Silhouette Studio Know How - Make Your Own Rhinestone Image

Stephanie contacted me yesterday with a question about Silhouette Rhinestones. She wants to make an image she has into a rhinestone file, so instead of just emailing a reply, I thought it would be helpful to many Silhouette users to post a tutorial on how to make your own rhinestone image!


HOW TO MAKE YOUR OWN RHINESTONE IMAGE


Let's begin with the simple details. Silhouette has 3 sizes of Rhinestones: 10ss, 16ss, and 20ss. That means you can choose from 3 different sizes, or a combination of the 3 to go in your very own image. I opened one of the Rhinestone images I have and found all 3 sizes in it. Instead of making you do the same - here is a Free Downloadable file with all 3 circle sizes. This will be your starting point!


DOWNLOAD RHINESTONE SIZES FILE


1. Open the Rhinestone Sizes file in Silhouette Studio.



2. In a new window, open the image you want to turn into Rhinestones. This does not have to be a Silhouette Studio file, you could use a jpg file as your inspiration or anything else you can open in Silhouette. For this tutorial I'm going to use the Treble Clef from the "Musical Flourishes" file I bought.



3. Resize the image to the size you want your Rhinestone image. Remember the circles have to be a specific size for the rhinestones so you can't resize the image after you make it, you have to do it BEFORE!


4. Copy the circles from the Rhinestone Sizes file and Paste them to your newly opened image. (Drag over the circles to select them all, then hit Ctrl+C keys to copy, on the New image hit Ctrl+V to paste the circles.)


5. SAVE the new file now. Remember to save often as you work on images so you don't lose too much work!


6. Now comes the work, you get to choose what size rhinestone you would like and where. I try to follow the original image design. Here I'm filling in the image the best I can, so I'm using all 3 sizes of Rhinestones.



Fill in your image with Rhinestone Circles. Try to evenly space your rhinestones (if you are following a straight line this can be made a lot easier by following this Silhouette Tutorial for Replicating an Image and choosing the space you want between the rhinestones). I leave the original circles in the corner until I'm all done. I just select the circle size I want and copy and paste it, then move it to the spot I want it.


Tip: Once you have copied a circle size you can re-paste it until you copy something else. (Don't keep going back to copy unless you need a different size.)


When you have two lines of rhinestones meeting up with each other don't forget to align the circle with both lines. In this case, I have several places where paths cross. I paste the circles and then fiddle around with them until it feels right. In the very center I decided not to try to align the paths, but focus on getting bigger circles in there to follow the image better.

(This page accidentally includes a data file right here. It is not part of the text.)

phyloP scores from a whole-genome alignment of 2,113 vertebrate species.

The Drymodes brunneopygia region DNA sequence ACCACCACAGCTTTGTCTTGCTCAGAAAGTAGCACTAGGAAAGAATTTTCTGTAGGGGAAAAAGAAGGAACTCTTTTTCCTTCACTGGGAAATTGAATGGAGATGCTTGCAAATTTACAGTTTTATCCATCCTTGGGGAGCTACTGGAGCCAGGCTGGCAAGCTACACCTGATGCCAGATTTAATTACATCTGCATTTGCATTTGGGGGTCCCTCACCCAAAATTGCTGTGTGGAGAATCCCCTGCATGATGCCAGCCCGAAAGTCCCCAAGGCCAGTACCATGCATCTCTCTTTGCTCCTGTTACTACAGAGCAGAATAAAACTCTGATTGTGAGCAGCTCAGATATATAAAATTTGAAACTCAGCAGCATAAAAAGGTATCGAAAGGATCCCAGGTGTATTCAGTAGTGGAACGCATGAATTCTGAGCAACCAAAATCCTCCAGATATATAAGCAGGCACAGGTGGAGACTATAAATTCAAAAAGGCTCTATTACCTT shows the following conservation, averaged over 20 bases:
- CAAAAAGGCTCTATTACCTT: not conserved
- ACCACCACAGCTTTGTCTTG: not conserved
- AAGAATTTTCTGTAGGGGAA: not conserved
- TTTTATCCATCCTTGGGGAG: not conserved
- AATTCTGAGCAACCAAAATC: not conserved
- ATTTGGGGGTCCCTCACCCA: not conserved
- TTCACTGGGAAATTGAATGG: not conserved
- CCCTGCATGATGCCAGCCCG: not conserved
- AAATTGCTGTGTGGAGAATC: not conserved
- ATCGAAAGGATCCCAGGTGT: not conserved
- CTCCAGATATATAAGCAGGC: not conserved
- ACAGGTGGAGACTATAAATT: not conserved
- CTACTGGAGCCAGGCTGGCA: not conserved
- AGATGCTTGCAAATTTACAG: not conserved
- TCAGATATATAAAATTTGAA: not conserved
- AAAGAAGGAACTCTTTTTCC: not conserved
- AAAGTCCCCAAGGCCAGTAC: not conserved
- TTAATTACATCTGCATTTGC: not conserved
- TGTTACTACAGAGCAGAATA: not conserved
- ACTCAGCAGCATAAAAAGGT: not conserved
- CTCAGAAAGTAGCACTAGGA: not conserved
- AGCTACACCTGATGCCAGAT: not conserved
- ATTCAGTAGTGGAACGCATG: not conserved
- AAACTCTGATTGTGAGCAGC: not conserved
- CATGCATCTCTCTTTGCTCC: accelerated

If you're not sure about something just leave it and come back to that spot when you're finished the rest.


7. Once you have the image completely filled, deselect everything and look at the completed image. Move things around until you are completely satisfied.



8. Move the original image to the side. Compare the two images and make any changes you see necessary. I moved a few of the circles and decided to change the size of one of the circles to reserve the large ones for the end points only.



Can you see the difference in these two? It's small changes, but the After looks so much better to me.



9. Delete the original image and the Rhinestone Size circles.



10. Select all the circles. (Drag the mouse over all of them, or Ctrl+A.)



11. Group the circles. (Ctrl+G or Object->Group.)



Your image is complete! Don't forget to Save it again! Remember DO NOT RESIZE IT now or the rhinestone holes will be the wrong size.


Tip: If you have a larger image than what I showed you here you may want to do more than the outline - and actually fill the inside with rhinestones. I suggest looking online at the Silhouette images to get ideas for how to fill it. You can use straight lines, diagonal lines, chevron style, scattered rhinestones, or many other styles you can think of. It's your design so play around until you love it!


You can easily do this with fonts and add on simple words to your image! Notice how the "i" and the "n" are really similar? I copied the "i" and pasted it to start the "n"! When you're working with fonts, try to notice things that are the same. It will save you a lot of work!




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